Preheat boxen at 350* Grease Loaf Pan or place in paper muffins. Prepare the zucchini, use a mandolin, or grater, grate one to two medium sized zucchini, add 1 Tbsp of salt to zucchini and mix together and place in a large colander to drain the water out of the zucchini. Meanwhile, in a large bowl, whisk flour, baking powder, baking soda, salt, cinnamon, nutmeg and chocolate chips together. Set aside.

In a medium bowl-mix oil, brown sugar, white sugar, egg, vanilla and zucchini and combine together. Pour wet ingredients into the dry and gently mixed together just until it’s mixed. Do not over mix/batter will be semi-thick. Spread into the loaf pan or drop into muffin cups. Bake 40-45 minutes, check with toothpick, should come out clean. set on a rack to cool. If your oven runs hot, cover with aluminum foil or keep an eye on your creation as not to let it get too dark. Store in refrigerator tightly wrapped.

Zucchini Cookies yields 3 dozen

A cookie with a crispy crust, gooey center and high in nutrition? A hidden nutritional agenda.

2 1/2 Cup of AP flour

3/4 Cup Cocoa powder

1 1/2 Tsp. Baking Powder

1/2 Tsp. Salt

2 Sticks of Butter, at room temperature

2 Cups Sugar

2 Eggs

1 1/2 Cup Shredded Zucchini

2 Tsp. Vanilla

1 Cup Chocolate Chips (optional), but who would not add any type of chocolate to anything.

1. Combine your flour, cocoa powder, baking powder and salt

2. Add eggs, one at a time, then vanilla and stir in drained, shredded zucchini (preparation, remember from the first recipe).

3. Add dry ingredients slowly and mix to combine.

4. Fold in Chocolate Chips.

5. Drop spoonfuls on greased cookie sheet and sprinkle with sugar. Bake at 350* for 16 minutes. Cool for 2 minutes and transfer to rack to cool.

The Fritters

Zucchini Fritters Makes 30-36

Vegetable oil for frying

1/2 Cup Whole Milk

1 Lg. Egg, at room temp, slightly beaten

1 Cup AP (All Purpose) Flour

1 1/2 Tsp. Baking Powder

1/4 Parmesan-Reggiano Grated Cheese

2 Cups Shredded, drained Zucchini (prepared as above)

1 Garlic clove, finely chopped

1/4 Cup chopped Chives

1/4 Tsp. Italian Seasoning

Salt and Pepper to taste

In a deep cast-iron skillet or fryer, heat (2-3 inches of oil) to 375*. Combine milk and eggs in a bowl. Stir together dry ingredients and add to milk and egg mixture. Blend well. Fold in Zucchini. Drop by rounded Tsp. into hot oil. Fry until golden brown, turning only once. Drain thoroughly on paper towels. If desired, serve with Ranch dressing or Marinara.

I hope you enjoy these recipes. What a fun way to use up nature’s bounty. I extend most gratefulness to Frank and Patty Cerminara from the feed store across the IGA. They led Mama and I on a tour of their beautiful gardens where I was able to get the rundown on all their vegetables and take pictures of the greenery and we talked, probed the vegetables in every stages of growth. I found Frank and Patty to be well versed in all their specially picked “to plant and grow” produce. The luscious greens and vines and rows laden with growths were extremely beautiful. We even went home with a box of freshly picked goodness, from the fresh zucchini, red potatoes, escarole, chives and so much more and also got to meet a new member of their family, a very quiet and happy little black cow, who turning to Mama, I proudly named Pinot as in Pinot Noir, it seemed so fitting as she stood there tiny, unassuming, quiet and so happy. Thank You Miss Patty and Mr. Frank humoring and pampering us with the wonderful flavors and colors. I was giddy with excitement for days and elevated our meal with the bounty of our freshly picked produce.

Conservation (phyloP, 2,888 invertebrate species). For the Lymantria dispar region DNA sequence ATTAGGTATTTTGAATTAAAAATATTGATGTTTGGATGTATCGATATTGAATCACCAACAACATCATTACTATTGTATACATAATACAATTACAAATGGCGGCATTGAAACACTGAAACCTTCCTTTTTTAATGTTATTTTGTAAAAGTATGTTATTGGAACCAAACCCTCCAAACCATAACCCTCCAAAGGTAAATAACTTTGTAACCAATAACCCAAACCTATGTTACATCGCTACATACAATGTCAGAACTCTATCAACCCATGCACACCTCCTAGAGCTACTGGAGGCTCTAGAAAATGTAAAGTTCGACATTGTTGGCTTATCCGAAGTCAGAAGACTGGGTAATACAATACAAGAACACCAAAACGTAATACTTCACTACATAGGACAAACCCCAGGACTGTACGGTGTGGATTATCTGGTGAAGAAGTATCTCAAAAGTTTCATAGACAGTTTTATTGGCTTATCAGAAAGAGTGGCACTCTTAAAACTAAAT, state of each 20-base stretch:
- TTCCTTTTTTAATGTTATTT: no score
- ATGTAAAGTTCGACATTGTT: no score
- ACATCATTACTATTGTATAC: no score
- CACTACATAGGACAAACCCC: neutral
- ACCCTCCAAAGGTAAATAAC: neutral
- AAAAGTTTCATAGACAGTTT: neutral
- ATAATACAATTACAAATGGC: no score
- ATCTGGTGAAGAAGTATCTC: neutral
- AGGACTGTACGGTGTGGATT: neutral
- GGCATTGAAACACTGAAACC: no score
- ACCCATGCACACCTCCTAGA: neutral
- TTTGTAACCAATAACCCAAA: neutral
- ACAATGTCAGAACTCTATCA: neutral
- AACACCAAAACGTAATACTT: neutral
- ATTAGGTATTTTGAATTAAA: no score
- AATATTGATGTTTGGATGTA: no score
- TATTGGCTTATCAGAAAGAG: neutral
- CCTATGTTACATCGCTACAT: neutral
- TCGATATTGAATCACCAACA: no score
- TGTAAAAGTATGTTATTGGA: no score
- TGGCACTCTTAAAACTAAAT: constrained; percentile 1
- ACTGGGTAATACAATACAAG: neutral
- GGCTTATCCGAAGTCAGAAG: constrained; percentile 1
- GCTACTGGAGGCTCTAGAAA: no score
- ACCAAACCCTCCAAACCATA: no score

August is like the Sunday of summer! and since we had so much of winter last year, I actually feel summer should get a speeding ticket! I keep thinking there’s no way to the end of summer when cocktails flowed with the tides and people came and went like mosquitoes and as the warmest days of the year are winding down, there’s only good news on the horizon, that autumn is approaching us and we’ll start daydreaming about the changing of the fall leaves and comfy sweaters as we allow ourselves to say goodbye to summer, as a fallen leaf is nothing more than a summer’s wave goodbye.

As always, you can reach me with comments, ideas and story ideas: [email protected] and the last words belong to…~Alice May Brock~”Tomatoes and Oregano make it Italian; Wine and Tarragon make it French. Sour cream makes it Russian; Lemon and Cinnamon makes it Greek. Soy sauce makes it Chinese; Garlic makes it good.”~